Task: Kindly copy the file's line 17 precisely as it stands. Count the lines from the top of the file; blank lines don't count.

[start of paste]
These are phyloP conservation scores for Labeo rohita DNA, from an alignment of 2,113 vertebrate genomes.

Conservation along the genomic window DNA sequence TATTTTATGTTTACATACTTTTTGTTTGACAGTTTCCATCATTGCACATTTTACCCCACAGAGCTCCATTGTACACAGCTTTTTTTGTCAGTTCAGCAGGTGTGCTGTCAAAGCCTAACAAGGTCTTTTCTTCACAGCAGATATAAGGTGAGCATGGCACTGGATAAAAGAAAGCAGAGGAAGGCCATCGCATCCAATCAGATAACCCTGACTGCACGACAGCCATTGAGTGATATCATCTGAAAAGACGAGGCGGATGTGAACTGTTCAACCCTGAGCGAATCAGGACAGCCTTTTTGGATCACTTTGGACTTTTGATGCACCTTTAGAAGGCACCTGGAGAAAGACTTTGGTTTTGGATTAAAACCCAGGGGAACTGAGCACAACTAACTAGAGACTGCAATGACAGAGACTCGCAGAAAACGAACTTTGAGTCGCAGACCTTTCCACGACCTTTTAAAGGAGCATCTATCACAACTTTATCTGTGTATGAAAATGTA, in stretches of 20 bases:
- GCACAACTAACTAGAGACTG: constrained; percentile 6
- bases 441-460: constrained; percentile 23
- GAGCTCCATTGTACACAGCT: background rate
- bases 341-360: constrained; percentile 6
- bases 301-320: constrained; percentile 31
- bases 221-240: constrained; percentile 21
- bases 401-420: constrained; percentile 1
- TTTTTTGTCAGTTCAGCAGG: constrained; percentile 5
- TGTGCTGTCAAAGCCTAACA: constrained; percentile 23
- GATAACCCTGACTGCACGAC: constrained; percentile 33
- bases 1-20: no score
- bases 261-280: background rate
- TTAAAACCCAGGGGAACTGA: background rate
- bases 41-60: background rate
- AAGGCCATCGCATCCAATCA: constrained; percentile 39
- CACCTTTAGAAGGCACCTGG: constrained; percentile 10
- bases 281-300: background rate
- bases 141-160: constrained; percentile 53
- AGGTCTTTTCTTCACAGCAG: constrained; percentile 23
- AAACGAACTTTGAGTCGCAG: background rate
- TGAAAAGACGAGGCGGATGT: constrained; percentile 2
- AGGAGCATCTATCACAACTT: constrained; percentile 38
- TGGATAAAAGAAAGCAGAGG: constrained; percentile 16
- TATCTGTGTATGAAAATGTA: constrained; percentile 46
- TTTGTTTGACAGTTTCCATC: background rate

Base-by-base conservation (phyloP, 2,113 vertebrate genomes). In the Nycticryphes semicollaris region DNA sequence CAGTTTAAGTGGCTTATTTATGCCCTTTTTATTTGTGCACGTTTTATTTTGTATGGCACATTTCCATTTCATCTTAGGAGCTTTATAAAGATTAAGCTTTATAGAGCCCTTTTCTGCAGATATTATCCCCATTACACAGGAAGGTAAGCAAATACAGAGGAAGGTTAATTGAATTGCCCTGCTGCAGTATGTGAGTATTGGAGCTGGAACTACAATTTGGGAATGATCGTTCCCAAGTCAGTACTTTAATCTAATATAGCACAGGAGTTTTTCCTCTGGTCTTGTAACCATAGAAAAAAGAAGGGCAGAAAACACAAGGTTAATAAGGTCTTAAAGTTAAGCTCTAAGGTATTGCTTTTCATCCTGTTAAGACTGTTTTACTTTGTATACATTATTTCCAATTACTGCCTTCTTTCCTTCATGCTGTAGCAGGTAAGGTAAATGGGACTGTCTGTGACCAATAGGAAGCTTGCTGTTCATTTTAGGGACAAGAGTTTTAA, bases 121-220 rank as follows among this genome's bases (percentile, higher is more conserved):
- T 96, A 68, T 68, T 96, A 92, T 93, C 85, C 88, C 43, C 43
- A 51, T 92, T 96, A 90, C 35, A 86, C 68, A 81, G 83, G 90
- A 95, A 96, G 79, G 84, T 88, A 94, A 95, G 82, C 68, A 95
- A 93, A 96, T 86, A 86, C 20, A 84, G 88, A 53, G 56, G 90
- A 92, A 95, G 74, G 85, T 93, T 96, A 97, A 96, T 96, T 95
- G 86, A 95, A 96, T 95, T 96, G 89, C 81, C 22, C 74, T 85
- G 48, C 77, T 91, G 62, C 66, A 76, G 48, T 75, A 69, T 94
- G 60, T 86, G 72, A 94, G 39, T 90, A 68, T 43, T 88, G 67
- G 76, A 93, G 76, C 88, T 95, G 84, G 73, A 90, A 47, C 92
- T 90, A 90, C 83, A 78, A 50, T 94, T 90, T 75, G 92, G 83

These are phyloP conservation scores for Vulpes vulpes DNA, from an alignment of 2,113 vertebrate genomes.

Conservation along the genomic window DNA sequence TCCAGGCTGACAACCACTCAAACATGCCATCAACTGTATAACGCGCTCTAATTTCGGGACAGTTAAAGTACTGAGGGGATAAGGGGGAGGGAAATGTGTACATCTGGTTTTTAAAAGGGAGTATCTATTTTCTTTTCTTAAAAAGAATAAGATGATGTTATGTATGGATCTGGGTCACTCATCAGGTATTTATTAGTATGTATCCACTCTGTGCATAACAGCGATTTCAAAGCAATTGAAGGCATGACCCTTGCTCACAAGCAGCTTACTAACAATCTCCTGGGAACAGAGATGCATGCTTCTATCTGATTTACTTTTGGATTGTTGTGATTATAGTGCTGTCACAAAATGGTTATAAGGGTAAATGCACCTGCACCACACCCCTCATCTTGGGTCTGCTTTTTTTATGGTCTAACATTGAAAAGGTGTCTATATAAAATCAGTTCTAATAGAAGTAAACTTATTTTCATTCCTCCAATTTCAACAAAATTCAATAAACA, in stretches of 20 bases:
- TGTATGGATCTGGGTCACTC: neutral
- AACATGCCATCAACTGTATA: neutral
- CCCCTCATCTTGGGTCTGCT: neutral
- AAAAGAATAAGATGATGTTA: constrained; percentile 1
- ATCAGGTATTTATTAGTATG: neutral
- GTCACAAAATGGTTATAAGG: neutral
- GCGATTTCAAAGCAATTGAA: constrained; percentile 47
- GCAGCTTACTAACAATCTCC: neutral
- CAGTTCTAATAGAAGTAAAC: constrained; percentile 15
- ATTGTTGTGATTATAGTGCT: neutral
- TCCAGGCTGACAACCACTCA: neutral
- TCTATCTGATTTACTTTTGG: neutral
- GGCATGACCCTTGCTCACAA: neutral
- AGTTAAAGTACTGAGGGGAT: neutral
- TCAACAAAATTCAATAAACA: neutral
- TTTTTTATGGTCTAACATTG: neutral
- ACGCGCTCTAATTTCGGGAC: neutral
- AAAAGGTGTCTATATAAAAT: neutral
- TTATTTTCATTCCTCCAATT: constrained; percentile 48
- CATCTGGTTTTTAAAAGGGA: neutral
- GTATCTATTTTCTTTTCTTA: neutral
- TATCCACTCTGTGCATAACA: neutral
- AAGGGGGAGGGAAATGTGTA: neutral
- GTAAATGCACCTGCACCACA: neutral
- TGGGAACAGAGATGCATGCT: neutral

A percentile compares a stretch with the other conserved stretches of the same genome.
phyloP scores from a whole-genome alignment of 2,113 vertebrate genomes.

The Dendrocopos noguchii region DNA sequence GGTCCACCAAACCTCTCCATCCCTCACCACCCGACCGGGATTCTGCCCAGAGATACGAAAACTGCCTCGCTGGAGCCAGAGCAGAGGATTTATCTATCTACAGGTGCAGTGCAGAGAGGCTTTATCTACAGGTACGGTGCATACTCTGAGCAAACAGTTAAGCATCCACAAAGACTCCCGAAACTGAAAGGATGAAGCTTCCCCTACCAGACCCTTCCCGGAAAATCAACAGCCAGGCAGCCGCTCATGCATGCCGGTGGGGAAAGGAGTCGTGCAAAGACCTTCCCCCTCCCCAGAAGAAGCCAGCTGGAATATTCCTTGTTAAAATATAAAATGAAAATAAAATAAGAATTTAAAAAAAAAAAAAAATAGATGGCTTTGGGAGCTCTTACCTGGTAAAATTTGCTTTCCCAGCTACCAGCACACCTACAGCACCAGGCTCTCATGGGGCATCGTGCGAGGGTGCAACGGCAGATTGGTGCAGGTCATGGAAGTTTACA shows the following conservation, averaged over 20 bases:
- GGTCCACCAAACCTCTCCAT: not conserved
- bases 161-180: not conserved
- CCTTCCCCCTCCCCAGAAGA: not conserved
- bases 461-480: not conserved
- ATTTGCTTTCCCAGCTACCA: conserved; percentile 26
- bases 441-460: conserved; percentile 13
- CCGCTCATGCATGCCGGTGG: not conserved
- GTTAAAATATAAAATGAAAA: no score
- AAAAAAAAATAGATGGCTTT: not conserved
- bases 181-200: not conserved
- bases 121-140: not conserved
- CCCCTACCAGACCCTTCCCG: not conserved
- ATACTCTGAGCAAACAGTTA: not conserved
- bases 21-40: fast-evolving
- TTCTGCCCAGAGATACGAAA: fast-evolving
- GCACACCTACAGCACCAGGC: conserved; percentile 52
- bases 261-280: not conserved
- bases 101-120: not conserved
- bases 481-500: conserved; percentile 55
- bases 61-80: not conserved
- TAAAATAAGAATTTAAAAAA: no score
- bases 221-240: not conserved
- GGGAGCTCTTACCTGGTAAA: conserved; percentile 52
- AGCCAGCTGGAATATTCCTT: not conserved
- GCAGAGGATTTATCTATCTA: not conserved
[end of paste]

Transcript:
- AAGGCCATCGCATCCAATCA: constrained; percentile 39